“Everyone wants to talk about mitigation on someone else’s property,” Donner said. “It’s a lot like people who push for public transportation so when they get in their car, there’s less traffic.”

Justin Dombrowski, a Boulder High and CU graduate, and one of the wildland division’s first members, added to the simile: “[But people] don’t want to see or hear the buses.” 

Dombrowski, who would go on to become a Director of Response for FEMA, said the phenomenon was illustrated by those who wanted a fire station near their house, but didn’t want to hear sirens in the middle of the night. 

In the early days of the wildland division, when facing the prospect of mitigation, some Boulderites insisted they would rather lose their home to flames than have a beloved tree cut down. “When we actually had fires coming up to [their homes], they changed their tune,” Dombrowski said. “But not until it was too late.”

Sometimes, even a fire failed to change minds.

“We would do mitigation projects where we could show we made a difference in fire [severity],” Donner said. “And while interviewing people whose homes were saved [by our mitigation work], they would still be complaining that our crews cut down too many of their trees.”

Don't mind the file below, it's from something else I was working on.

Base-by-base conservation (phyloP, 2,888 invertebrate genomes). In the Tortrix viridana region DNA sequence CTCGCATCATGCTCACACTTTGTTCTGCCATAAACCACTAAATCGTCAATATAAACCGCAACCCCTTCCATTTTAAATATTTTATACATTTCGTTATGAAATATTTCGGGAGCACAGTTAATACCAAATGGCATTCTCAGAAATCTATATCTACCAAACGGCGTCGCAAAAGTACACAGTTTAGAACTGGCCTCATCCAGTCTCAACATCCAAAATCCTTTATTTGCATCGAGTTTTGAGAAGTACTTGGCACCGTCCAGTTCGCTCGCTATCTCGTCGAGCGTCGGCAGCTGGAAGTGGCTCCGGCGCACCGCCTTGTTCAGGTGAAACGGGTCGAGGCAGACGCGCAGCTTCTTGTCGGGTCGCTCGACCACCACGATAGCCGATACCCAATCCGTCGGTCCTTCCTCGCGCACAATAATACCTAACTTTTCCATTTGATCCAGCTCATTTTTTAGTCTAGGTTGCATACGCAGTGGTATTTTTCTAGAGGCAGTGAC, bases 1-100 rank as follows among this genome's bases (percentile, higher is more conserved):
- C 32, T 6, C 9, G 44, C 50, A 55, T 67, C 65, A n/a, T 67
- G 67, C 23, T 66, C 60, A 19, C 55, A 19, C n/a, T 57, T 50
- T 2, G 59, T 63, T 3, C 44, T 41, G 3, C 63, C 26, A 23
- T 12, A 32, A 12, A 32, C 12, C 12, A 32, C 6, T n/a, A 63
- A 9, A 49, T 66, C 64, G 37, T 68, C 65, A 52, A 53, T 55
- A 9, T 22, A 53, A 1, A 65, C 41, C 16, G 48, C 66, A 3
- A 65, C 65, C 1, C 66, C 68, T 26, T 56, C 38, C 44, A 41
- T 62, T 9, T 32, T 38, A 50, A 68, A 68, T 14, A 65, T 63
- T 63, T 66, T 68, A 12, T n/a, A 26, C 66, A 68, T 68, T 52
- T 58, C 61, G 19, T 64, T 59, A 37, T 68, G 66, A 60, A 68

In addition to mechanical thinning, prescribed burns were a primary mitigation tool utilized by Mullenix. Back then, the process wasn’t nearly so arduous.

“You could kind of just say, ‘This is our property, we’re going to burn it,’” Oliver said.

One of the most effective fire mitigation techniques, prescribed burns are better for the landscape than mechanical thinning. When vegetation is cut and hauled from the forest, the nutrients within that vegetation are taken from the ecosystem. Prescribed burns not only leave vegetation’s nutrients in the forest, they help release those nutrients into the soil. 

But smoke obscured the burn benefits.  

“I smoked out the city of Boulder, unfortunately, in 1998,” Dombrowski said. 

While completing a prescribed burn near Chautauqua, Dombrowski inadvertently lit hundreds of rotting stumps — remnants of a pine beetle infestation 30 years prior — on fire. Not a problem, until inversion lowered the stump smoke over Boulder in a gray blanket. One smoky day became three, as Boulder County performed a burn a few weeks later with similar inversion. Then the Forest Service completed a third to the same effect. Boulder residents weren’t pleased.

Justin Dombrowski watches a Sept. 2004 prescribed burn. Courtesy of

“The safest time to do a prescribed burn is when you have less wind and better control over the burning operation,” Dombrowski said. “Unfortunately, stagnant air means you’re going to have that cooling and sinking of air, and you’re going to have smoke problems.”